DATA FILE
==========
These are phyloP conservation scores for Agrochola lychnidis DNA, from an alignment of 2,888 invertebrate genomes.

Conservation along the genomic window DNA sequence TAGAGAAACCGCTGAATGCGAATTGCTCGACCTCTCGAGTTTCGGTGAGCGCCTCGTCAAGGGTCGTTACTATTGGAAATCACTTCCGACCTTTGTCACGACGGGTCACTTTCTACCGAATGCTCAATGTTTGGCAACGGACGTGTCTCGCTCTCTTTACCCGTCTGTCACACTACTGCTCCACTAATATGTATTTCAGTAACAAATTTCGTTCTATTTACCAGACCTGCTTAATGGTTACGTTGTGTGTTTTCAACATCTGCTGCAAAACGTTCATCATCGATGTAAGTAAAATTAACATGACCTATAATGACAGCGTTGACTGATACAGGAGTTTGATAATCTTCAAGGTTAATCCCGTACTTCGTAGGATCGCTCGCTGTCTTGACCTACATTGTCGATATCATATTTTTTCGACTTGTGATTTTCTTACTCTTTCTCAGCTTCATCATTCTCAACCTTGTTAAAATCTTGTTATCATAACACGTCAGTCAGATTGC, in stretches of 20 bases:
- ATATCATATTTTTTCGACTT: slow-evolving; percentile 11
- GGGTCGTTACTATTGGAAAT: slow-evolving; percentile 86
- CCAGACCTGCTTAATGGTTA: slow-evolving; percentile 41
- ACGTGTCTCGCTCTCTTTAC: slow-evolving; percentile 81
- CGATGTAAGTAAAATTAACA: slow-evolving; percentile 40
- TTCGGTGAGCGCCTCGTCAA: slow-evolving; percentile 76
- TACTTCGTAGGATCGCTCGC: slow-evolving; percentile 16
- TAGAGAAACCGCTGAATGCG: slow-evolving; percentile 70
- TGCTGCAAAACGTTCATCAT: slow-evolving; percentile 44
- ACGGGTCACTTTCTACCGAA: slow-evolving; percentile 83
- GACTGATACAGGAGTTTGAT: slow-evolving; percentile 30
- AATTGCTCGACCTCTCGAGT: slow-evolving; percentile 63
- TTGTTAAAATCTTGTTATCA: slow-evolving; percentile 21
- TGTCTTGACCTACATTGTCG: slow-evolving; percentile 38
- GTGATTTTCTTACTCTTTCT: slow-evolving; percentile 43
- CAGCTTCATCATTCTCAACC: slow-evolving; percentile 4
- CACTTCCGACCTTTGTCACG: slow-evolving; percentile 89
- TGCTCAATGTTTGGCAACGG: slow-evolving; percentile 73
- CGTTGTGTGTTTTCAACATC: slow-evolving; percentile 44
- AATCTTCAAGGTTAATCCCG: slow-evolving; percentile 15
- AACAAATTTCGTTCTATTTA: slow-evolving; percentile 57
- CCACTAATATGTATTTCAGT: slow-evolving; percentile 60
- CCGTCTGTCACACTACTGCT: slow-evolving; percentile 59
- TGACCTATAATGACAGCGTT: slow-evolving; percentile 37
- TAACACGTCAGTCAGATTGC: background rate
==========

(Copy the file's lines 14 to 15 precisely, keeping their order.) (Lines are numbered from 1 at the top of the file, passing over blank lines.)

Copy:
- AATTGCTCGACCTCTCGAGT: slow-evolving; percentile 63
- TTGTTAAAATCTTGTTATCA: slow-evolving; percentile 21